Arab leaders begin four-day march across Negev to pressure Israeli government to recognize dozens of villages that lack electricity and running water.
Photos: Oren Ziv, text: Yael Maron
Dozens of members of the Joint List — including chairman Ayman Odeh, Dov Khenin and other future members of Knesset — marched alongside other Arab leaders Thursday on a four-day trip through the Negev/Naqab’s unrecognized Bedouin villages. They were joined by representatives of the Arab Higher Monitoring Committee and the Regional Council of Unrecognized Villages. The march is set to end at the President’s Residence in Jerusalem on Sunday.
Odeh, who opened the march in the unrecognized village of Wadi Al-Na’am, just south of Be’er Sheva, told the marchers: “Nearly 100,000 citizens live in the Negev in poor living conditions. Can you imagine your life without electricity? Without running water? Where your children have to drive kilometers, on poor roads, just to get to school?”
“The reality in the unrecognized villages is unbearable, and it is our responsibility to struggle together in order to bring about real change for these citizens. I invite all citizens of the country, Arabs and Jews, to join us in our call to recognize all the unrecognized villages, and to invest in a joint future for all residents of the Negev.”
Odeh organized the march as part of his pre-election promise to support the years-long struggle of the unrecognized villages. The plan is to present President Reuven Rivlin with an operative plan for recognizing the Bedouin villages of the Negev, which will emphasize the benefits that such recognition will have on both the Jewish and Arab populations of the Negev.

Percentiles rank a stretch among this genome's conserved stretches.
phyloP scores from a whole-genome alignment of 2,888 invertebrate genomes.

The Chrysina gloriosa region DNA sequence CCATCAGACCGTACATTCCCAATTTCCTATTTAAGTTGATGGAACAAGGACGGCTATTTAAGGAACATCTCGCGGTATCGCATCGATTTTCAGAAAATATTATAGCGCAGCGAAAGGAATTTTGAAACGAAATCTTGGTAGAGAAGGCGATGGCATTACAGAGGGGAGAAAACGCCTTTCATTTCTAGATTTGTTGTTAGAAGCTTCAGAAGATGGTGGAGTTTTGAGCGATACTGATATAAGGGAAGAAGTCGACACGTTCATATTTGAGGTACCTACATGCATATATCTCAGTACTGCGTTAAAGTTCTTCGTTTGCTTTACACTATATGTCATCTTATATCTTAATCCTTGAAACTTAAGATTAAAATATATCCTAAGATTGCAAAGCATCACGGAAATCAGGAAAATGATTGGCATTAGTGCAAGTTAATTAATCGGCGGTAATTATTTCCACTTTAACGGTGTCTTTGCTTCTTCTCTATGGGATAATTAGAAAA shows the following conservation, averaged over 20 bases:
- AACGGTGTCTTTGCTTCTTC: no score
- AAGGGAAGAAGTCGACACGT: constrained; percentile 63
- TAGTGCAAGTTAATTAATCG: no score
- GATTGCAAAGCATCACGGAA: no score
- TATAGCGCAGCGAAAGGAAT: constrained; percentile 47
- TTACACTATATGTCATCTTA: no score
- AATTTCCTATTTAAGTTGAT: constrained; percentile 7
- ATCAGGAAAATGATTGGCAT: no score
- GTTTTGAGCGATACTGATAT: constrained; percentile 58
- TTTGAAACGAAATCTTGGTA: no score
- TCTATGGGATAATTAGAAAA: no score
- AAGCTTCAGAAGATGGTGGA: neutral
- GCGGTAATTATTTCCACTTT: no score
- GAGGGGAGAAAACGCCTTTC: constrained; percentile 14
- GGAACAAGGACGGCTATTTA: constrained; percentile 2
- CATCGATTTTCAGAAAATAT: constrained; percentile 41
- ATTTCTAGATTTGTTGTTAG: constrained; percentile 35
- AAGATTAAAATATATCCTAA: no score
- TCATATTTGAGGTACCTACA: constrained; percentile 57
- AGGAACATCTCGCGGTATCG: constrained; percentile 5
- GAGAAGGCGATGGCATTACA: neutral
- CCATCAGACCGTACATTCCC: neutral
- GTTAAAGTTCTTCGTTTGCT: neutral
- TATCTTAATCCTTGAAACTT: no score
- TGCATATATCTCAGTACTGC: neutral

Fady Masamra, who heads the Regional Council of Unrecognized Villages, spoke to +972 at the beginning of the march: “The issue of recognizing the villages has been up in the air for too many years. This march is just the beginning of the recognition process. The 100,000 residents of the unrecognized villages have suffered enough. Children have lived without water and electricity for long enough — now it needs to stop. This is a call for everyone who believes in human rights to come march with us and join the struggle of the Negev’s indigenous people.”
Hadash MK Dov Khenin also spoke to +972, saying: “We are marching today from the place that most acutely represents the injustice and danger of the unrecognized villages. Students from Wadi Al-Na’am learn in tin shacks next door to the chemical factories of Ramat Hovev. Despite the dangers facing the villagers, we have not been able to advance a solution to their unbearable situation over the past years. Wadi Al-Na’am is just one story out of many. We cannot continue to make peace with this kind of reality. Instead of fighting the Arab Bedouin citizens, the time has come to solve their problems, and first and foremost recognize their villages.
The four-day march stopped in the unrecognized village Al-Araqib, which has been destroyed by Israeli authorities over 80 times. They marchers will also stop in Beit Jubreen and Abu Ghosh before ending in Jerusalem on Sunday.
The unrecognized villages of the Negev have existed for generations, and many of them were either established before the founding of the State of Israel, or were moved to their current location by the state. The villagers live without basic infrastructure, including water and electricity, health services, roads or schools, which forces families to send their children long distances in order to exercise their basic right to education.
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